More than two thirds of breast cancers in developing countries are diagnosed at a late stage. Awareness-based screening programmes, integrated into existing infrastructure, are the way forward for cancer control in these countries. We aim to describe a structured screening programme established in an urban community in Mumbai, India. We conducted a breast cancer awareness survey in this urban community covered by employees' health scheme. A brochure was designed to inform women about early signs of breast cancer and was posted for the women in the community. We described early signs and symptoms of breast cancer and encouraged the women to seek healthcare in the breast clinics specifically designed for early referral. A multidisciplinary team was established for further in-house care at the community hospital. A database of the detected cancers was maintained. A total of 22,500 brochures were sent in each round of mailing. Four such rounds were conducted in 3 years. A total of 3547 women reported for clinical breast examination (CBE) for various breast complaints or screening. Of these women, 53% were asymptomatic. CBE was normal in 2843 women, and 767 (21%) women were referred for further investigations. Eighty-three breast cancers were detected with 72% having early (stage I-II) cancers. Our exploratory study revealed that awareness-based screening programmes with organised infrastructure and referral pattern could lead to diagnosing early cancers.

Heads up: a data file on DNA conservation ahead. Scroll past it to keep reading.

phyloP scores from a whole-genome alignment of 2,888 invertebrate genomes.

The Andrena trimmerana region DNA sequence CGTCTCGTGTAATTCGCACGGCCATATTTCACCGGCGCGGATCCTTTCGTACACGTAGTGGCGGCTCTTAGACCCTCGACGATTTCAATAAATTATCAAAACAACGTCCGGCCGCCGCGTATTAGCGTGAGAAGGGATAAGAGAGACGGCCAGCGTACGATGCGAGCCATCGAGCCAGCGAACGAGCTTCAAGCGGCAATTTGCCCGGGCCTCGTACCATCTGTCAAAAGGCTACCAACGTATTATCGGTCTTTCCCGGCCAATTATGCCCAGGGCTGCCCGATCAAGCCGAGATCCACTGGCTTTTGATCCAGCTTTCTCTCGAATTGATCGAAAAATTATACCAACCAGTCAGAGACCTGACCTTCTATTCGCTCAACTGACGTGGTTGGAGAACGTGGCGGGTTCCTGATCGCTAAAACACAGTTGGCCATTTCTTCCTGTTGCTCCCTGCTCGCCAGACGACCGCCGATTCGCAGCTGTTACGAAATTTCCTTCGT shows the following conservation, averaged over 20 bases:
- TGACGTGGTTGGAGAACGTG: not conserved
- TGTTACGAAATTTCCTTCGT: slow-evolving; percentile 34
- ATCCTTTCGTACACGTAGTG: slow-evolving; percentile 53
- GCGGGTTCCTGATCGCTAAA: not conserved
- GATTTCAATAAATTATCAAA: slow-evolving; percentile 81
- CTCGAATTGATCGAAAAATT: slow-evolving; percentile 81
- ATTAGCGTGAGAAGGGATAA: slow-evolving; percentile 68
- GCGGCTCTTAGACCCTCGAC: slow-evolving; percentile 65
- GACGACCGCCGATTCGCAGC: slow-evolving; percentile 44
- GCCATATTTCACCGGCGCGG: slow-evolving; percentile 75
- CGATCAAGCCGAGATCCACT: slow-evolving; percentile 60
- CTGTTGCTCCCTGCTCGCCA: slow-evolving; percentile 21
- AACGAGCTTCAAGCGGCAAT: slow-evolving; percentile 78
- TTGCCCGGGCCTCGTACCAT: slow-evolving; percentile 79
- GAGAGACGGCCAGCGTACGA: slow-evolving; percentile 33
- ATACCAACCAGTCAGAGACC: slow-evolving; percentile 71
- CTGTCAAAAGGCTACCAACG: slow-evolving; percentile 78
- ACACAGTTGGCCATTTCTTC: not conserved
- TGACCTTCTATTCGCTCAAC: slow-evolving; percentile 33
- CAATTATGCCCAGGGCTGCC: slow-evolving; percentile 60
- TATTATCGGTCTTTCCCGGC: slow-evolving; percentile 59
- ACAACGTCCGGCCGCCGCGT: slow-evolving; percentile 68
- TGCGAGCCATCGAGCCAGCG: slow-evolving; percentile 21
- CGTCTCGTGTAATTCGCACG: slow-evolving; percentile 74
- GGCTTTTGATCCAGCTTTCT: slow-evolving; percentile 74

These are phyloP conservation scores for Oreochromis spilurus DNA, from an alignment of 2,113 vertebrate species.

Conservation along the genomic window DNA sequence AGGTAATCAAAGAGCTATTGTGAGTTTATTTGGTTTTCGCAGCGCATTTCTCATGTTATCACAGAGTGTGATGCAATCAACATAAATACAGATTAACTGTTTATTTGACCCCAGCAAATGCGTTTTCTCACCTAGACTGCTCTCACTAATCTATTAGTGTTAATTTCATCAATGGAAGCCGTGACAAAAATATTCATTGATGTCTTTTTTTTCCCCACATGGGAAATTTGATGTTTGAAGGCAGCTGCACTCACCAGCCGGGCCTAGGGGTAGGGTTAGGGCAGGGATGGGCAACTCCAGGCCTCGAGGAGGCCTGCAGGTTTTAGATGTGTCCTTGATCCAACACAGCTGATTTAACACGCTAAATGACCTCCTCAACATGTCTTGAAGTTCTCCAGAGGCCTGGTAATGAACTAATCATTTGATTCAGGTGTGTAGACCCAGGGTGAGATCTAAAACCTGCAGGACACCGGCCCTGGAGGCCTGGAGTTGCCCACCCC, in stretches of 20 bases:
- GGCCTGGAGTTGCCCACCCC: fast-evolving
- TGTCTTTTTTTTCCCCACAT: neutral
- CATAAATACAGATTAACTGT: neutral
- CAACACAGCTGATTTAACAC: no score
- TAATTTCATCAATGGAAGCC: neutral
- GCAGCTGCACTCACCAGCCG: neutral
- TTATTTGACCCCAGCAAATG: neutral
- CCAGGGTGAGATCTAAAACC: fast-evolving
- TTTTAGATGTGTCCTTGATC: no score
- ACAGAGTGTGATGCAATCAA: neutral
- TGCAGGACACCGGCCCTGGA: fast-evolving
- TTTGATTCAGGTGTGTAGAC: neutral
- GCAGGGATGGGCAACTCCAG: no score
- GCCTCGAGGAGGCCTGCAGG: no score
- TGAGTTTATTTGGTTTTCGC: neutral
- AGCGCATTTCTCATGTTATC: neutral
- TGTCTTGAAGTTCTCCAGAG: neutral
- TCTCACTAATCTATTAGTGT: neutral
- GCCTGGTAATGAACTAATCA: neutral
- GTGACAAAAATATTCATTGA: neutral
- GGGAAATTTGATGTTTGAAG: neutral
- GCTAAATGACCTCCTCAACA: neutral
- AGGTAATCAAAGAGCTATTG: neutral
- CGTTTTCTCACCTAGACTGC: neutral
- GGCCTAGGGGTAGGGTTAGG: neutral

Setting up a breast cancer awareness project in Mumbai
Methodology, experiences and challenges